Elizabeth Warren Would Like To Get Rid Of Right-To-Work-For-Less Laws, Please

Class War
Elizabeth Warren Would Like To Get Rid Of Right-To-Work-For-Less Laws, Please
File:Right to Work states.svg - Wikimedia Commons

This week, Massachusetts senator Elizabeth Warren and California congressman Brad Sherman reintroduced the Nationwide Right to Unionize Act (formerly the Protecting Workers and Improving Labor Standards Act), legislation that would bar states from implementing so-called right-to-work laws, which interfere in the ability of workers to organize effective unions and bargain for higher wages and better working conditions.

Sadly, right-to-work in this country does not mean guaranteed employment for all job seekers through a vibrant public works program — though that would be awesome. What it means is that the state bars union security agreements that require employees to pay union dues as a condition of employment. For decades, Republicans (and a few Democrats here and there) have worked hard to present this as an issue of "freedom" — claiming that it is unfair to force people to pay dues to unions if they don't believe in unions. It is, quite frankly, easy to see how people could find that very reasonable. The problem, however, is that the unions are still required to represent employees who don't pay dues, which decreases their budget and therefore the effectiveness of collective bargaining and leads to lower wages across the board for all full-time employees, whether or not they belong to a union.

This, obviously, is bad. Taking the "collective" out of collective bargaining isn't helpful for anyone.


Via Elizabeth Warren:

Twenty-seven states have enacted “right-to-work” laws that prevent unions from collecting dues from non-union members who are covered under a union-negotiated contract. These laws make it more difficult for workers to form unions and fight for higher wages and better working conditions in the states that adopt them, resulting in a 5% decrease in unionization rates and a decrease in average wages for all full-time workers of 3.1%, according to a study by the Economic Policy Institute, or about $11,000 a year, according to a report released by Rep. Sherman’s office.

Union dues are usually about two and a half times one's hourly wage a month. So, say someone makes the average wage of $32 an hour, their union dues are $80 a month and $960 a year ... which you may note is much less than $11,000. These laws are basically taking food out of people's mouths.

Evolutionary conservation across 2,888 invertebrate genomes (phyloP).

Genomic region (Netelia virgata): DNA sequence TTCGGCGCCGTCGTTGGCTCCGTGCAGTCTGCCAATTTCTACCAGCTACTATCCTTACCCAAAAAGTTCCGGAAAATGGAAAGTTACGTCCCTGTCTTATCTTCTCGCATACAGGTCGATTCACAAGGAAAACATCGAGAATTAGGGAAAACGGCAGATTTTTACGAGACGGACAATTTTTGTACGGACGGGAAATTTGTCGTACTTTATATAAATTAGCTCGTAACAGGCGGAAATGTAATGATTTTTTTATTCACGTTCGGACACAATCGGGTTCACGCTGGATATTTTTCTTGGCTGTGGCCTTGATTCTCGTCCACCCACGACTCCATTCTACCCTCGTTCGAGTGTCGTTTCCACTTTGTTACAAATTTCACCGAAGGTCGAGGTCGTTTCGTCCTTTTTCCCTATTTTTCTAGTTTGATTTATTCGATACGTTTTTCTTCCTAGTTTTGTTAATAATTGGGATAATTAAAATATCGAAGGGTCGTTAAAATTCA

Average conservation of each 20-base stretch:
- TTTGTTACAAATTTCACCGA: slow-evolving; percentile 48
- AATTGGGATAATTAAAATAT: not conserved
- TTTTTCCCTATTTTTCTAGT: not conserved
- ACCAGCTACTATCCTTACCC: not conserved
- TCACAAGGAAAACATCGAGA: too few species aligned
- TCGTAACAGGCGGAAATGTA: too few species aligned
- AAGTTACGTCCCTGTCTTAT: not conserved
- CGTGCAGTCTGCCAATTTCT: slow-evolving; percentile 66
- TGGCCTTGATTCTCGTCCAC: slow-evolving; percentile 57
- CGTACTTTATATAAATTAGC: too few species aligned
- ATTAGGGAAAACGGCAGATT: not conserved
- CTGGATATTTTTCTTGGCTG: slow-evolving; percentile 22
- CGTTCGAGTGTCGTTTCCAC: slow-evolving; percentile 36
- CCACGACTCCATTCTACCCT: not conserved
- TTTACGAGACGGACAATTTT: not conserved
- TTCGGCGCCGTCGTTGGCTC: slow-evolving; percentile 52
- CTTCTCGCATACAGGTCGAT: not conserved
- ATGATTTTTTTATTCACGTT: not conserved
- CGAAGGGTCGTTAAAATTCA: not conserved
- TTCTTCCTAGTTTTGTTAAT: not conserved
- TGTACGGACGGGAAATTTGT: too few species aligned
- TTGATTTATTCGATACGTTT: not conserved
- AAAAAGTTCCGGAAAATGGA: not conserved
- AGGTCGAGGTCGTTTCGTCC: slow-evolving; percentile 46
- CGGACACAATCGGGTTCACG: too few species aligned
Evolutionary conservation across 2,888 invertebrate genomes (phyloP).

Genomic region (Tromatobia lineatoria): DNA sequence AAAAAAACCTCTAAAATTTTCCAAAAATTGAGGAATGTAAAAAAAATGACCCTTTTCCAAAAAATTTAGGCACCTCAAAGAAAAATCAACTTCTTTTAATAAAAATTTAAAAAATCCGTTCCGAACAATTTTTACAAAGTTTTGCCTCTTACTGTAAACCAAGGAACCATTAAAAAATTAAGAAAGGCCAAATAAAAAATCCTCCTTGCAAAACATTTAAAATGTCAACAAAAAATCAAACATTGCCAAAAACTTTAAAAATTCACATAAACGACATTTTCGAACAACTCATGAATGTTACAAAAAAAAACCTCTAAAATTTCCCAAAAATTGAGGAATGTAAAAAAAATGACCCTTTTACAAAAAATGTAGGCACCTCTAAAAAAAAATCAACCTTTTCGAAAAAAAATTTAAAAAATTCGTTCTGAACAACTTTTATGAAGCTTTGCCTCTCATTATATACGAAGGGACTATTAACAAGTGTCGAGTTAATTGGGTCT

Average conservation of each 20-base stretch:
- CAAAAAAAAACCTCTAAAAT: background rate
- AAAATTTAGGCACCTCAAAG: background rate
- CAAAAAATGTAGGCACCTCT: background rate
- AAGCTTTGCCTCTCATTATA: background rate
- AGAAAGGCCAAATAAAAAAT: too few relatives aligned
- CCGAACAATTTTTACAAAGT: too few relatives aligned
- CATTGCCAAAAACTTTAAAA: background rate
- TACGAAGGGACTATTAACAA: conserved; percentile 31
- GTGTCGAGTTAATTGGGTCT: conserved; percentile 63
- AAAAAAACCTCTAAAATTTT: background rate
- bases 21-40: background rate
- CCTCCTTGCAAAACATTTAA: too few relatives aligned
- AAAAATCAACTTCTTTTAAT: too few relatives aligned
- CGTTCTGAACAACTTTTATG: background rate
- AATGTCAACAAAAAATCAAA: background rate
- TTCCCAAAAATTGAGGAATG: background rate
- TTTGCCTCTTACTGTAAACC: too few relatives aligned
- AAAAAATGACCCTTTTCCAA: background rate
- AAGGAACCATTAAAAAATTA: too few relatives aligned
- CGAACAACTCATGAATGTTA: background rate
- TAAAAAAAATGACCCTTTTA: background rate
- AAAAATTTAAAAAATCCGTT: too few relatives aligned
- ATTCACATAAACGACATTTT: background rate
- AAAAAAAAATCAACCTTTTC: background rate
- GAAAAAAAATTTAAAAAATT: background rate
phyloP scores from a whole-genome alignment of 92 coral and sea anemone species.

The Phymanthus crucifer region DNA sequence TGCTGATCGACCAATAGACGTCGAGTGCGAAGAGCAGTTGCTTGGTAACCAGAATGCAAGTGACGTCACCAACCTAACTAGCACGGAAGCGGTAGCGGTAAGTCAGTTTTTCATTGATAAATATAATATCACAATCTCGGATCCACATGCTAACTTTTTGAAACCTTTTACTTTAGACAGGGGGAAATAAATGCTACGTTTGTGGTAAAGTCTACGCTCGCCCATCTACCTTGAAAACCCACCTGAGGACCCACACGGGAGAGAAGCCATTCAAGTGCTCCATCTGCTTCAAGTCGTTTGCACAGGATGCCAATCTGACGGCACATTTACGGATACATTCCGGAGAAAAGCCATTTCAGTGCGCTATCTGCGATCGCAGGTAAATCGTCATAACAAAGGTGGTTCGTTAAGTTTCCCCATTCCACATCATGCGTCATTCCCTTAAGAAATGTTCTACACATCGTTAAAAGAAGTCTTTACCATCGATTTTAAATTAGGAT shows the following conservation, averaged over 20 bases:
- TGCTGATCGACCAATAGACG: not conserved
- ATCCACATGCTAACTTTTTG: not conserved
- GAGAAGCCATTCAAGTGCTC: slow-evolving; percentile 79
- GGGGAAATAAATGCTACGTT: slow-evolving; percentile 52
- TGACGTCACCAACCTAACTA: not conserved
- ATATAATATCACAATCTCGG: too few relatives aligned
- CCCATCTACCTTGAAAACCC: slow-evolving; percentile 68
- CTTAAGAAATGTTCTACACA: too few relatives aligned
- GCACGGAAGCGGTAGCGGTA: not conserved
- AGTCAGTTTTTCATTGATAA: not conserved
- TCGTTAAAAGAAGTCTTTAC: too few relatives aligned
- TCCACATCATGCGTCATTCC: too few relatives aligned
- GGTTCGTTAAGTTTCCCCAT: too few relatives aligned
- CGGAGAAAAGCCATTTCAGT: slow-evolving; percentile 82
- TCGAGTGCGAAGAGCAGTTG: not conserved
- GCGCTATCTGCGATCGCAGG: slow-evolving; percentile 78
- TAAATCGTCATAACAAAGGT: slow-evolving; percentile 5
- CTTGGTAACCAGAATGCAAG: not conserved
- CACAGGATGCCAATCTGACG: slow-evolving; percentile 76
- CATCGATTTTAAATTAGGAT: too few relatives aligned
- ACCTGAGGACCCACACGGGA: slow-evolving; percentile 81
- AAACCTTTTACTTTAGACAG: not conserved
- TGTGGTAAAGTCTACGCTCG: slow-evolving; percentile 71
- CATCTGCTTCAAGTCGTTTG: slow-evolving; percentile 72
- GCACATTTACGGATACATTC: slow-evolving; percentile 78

Right-to-work-for-less laws have been a major factor in increasing income inequality throughout the years, a problem that is becoming increasingly unsustainable. Wages have certainly gone up post-pandemic, but they are still nowhere where they would be if they had kept pace with worker productivity and executive pay — and a lot of that is due to the diminished power of unions.

“Republicans and their corporate interest backers have imposed state laws with only one goal: destroy unions and discourage workers from organizing for higher wages, fair benefits, and safer working conditions,” said Senator Warren. “At a time when labor unions are growing in both size, popularity, and delivering real wins for workers, Democrats are making clear that we stand in solidarity with workers everywhere, from Starbucks baristas to Google cafeteria workers and everyone in between.”

“So called ‘right-to-work’ laws are designed to make it difficult to organize a union,” said Congressman Sherman. “This impacts not only workers who want a union – but general wage levels throughout the state. In an ill-conceived effort to attract business, one state after another has adopted these anti-union laws in a race to the bottom."

It's also important to note the racist history of these laws and the way they perpetuate social inequality as well.

“So called “right-to-work” laws have their roots in some of the ugliest parts of our country’s history,” said Rebecca Dixon, Executive Director of the National Employment Law Project. “Like so many other workplace laws, “right-to-work” is a policy that was designed to make sure that white people did not have to join unions and join their fates and interests to those of Black workers in the South. Today, these laws operate exactly as intended, and drive down wages and conditions of work in far too many states where large proportions of the working class are people of color.”

Will this get the 60 votes required to pass the filibuster? Maybe not. But it's important to keep at this, keep reintroducing these bills, regardless of what can be done right now, because people need to see "what could be" and who it is that is preventing that from happening. People need to be thinking "I'd be able to pay this bill right now if it weren't for the GOP." Part of the reason wages have gone up and union participation is increasing is that people are starting to realize their worth and are now less interested in selflessly devoting themselves to "job creators" who enrich themselves while they go broke. This is the time to keep pushing for these things and not stop until we get them.

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Robyn Pennacchia

Robyn Pennacchia is a brilliant, fabulously talented and visually stunning angel of a human being, who shrugged off what she is pretty sure would have been a Tony Award-winning career in musical theater in order to write about stuff on the internet. Follow her on Twitter at @RobynElyse

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